Vincent Ha - CAPhO16 Summary Report

What I learned from the CAPhO Conference

The CAPhO Conference this year was set to a beautiful backdrop of Niagara Falls and was a fitting venue to discuss the topic of “Can we talk?” However, after many plenary sessions, panel discussions, and 3 wonderful days of meeting with colleagues from across the country, a more fitting title would be “Can we discuss?”
Setting the theme of the conference, Dr. Kim Lavoie discussed the importance of motivational interviewing. Often times, healthcare professionals enter a patient interaction with their own agenda of providing as much information as possible leading to an overwhelmed patient. Statistics have shown that about 65% of our patients do not take medications as prescribed. We often confuse adherence and compliance as synonymous terms, while in reality they are completely different. Adherence requires working with the patient and coming to a mutual agreed upon conclusion, while compliance does not. Ultimately, three things are required for change within a patient: being aware of the problem, realizing the benefits, and having the confidence to change. We must focus on working with the patient rather than forcing the patient. 
Many of the panel sessions were in relation to how we can better communicate with our patients. Several ideas and innovative practices were shared such as discussing an oral chemotherapy practice and sharing practical ways of implementing a pharmacist led toxicity management program. One common theme was the importance of a call back program for the management of chemotherapy in an ambulatory setting. All of the successful programs had some form of a call back system that sounded efficient and effective. This is something that Alberta can look to improve upon within our clinical pharmacy practice.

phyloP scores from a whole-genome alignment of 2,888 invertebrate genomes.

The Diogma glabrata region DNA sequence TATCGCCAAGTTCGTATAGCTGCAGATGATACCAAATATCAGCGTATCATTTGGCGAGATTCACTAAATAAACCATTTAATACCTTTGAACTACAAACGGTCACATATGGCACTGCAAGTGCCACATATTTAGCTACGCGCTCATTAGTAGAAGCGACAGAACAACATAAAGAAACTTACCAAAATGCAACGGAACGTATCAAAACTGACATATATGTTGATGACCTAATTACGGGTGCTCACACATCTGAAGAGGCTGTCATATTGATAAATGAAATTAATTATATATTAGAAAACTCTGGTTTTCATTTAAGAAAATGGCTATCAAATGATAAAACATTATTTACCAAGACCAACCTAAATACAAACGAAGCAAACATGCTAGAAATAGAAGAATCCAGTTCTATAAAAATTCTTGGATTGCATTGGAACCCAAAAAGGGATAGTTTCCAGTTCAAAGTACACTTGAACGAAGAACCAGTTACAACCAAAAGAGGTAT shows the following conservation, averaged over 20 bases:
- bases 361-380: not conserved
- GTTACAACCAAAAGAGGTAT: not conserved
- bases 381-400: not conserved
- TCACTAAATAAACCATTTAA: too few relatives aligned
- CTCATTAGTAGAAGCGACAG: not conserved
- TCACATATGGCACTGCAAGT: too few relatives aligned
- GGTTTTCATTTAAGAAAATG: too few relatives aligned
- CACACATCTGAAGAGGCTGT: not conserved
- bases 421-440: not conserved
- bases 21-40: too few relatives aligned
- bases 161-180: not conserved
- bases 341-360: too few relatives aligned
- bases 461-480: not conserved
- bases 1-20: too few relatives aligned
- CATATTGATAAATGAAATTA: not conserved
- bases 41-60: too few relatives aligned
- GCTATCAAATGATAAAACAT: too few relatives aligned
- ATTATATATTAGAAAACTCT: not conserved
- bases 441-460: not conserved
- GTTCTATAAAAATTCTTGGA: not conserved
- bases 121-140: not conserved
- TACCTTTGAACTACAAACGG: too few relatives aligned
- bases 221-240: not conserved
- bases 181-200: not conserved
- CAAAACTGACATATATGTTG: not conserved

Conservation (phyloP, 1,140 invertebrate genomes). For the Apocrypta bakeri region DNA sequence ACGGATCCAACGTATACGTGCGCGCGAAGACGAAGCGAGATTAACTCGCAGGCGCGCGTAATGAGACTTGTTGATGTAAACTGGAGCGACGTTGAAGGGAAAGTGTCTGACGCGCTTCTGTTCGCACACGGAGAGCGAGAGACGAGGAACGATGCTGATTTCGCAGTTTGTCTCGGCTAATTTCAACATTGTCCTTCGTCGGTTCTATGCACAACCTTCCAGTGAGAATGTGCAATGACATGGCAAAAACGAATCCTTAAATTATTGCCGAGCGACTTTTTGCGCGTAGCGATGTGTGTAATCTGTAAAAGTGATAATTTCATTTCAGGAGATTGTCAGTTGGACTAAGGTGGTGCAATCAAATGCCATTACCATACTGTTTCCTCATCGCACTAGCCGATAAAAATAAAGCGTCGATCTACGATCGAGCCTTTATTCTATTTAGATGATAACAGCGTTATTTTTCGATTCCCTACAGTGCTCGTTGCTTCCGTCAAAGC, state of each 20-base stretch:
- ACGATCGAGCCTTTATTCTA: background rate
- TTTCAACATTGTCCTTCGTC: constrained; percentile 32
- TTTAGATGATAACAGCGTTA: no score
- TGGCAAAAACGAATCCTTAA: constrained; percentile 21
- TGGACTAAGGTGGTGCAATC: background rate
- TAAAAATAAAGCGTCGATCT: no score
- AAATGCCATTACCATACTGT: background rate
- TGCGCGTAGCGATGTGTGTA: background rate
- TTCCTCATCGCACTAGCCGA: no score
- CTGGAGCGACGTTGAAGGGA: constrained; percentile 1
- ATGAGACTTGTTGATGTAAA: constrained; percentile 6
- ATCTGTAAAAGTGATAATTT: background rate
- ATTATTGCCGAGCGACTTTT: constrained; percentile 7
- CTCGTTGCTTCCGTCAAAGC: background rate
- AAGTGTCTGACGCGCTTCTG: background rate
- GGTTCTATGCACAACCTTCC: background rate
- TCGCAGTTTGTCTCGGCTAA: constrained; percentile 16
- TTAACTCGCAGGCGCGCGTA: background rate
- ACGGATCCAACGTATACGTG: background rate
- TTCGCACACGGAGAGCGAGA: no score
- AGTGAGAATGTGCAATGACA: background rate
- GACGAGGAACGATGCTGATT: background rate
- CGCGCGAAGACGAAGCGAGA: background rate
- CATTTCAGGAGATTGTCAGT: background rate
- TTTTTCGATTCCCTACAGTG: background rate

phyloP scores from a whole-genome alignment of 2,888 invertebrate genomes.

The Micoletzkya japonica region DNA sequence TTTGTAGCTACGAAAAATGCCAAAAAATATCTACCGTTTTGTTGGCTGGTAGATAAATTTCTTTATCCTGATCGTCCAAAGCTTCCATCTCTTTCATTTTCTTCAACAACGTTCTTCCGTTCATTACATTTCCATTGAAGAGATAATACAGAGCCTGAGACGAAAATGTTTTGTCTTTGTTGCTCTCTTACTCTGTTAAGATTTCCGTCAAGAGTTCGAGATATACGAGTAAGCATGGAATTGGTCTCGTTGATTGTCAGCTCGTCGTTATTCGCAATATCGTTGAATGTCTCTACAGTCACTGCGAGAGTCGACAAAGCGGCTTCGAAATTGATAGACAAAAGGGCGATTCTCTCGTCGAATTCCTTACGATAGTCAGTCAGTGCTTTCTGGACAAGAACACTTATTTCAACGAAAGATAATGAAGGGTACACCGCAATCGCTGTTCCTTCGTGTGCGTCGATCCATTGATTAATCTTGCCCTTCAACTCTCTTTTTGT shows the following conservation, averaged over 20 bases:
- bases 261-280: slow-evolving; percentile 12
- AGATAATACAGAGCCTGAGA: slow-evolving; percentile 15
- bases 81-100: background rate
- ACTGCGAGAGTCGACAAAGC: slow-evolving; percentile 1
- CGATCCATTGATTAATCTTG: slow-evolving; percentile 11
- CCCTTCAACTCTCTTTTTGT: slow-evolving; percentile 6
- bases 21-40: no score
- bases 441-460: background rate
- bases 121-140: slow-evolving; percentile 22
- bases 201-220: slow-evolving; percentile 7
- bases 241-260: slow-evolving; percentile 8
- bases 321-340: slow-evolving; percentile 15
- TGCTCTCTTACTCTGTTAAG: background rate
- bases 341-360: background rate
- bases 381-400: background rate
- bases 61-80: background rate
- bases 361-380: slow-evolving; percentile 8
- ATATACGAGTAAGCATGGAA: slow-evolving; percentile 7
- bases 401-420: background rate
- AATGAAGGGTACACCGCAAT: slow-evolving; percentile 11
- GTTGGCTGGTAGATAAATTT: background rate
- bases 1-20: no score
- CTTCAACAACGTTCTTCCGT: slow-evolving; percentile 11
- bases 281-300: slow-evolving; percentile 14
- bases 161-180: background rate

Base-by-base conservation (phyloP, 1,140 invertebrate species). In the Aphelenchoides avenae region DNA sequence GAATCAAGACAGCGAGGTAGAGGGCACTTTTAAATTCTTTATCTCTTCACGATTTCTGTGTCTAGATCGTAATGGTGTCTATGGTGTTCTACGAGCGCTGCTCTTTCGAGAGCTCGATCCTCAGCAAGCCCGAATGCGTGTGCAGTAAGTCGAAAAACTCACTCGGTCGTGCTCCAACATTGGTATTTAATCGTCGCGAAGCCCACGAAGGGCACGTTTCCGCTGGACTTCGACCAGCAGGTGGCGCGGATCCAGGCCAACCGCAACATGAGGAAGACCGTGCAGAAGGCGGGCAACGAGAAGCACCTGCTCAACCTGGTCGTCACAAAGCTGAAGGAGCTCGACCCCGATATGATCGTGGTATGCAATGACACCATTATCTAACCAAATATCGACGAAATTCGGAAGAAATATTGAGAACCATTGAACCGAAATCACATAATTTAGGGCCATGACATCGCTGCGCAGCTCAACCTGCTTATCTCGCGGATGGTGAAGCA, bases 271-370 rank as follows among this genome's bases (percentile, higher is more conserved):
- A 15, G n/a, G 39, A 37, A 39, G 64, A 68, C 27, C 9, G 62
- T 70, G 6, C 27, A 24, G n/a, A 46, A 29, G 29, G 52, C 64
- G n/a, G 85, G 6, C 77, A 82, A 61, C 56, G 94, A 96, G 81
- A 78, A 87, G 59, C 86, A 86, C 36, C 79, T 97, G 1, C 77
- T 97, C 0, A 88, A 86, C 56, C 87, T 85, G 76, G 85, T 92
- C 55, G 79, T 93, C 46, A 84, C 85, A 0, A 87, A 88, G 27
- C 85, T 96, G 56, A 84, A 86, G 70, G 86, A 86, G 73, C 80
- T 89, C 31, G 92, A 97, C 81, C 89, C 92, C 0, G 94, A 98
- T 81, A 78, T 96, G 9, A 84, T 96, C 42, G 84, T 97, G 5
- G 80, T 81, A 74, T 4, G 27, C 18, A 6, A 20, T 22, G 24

Several talks this year were on the topic of the new blockbusters coming to market, the checkpoint inhibitors. With these agents, it is important to remember that immunotherapy is NOT chemotherapy. Patients experience different adverse effects and the management strategies are completely different from chemotherapy. Another interesting clinical topic was from Dr. Jay Easaw discussing the management of VTE in cancer patients. He mentioned a pilot project in Calgary that has been utilizing community pharmacies for emergency prescribing of low molecular weight heparins in patients who experience DVT’s or PE’s. This sounded like a great program that truly utilized a pharmacist to their full scope of practice in Alberta.
The CAPhO Conference was a great venue for idea sharing and an amazing experience. To hear of the great work across the country for pharmacy within an oncology setting is truly astounding and inspiring. As Larry Broadfield put it, if each pharmacist went out and did at least one astounding thing, imagine what we could accomplish.  
Vincent Ha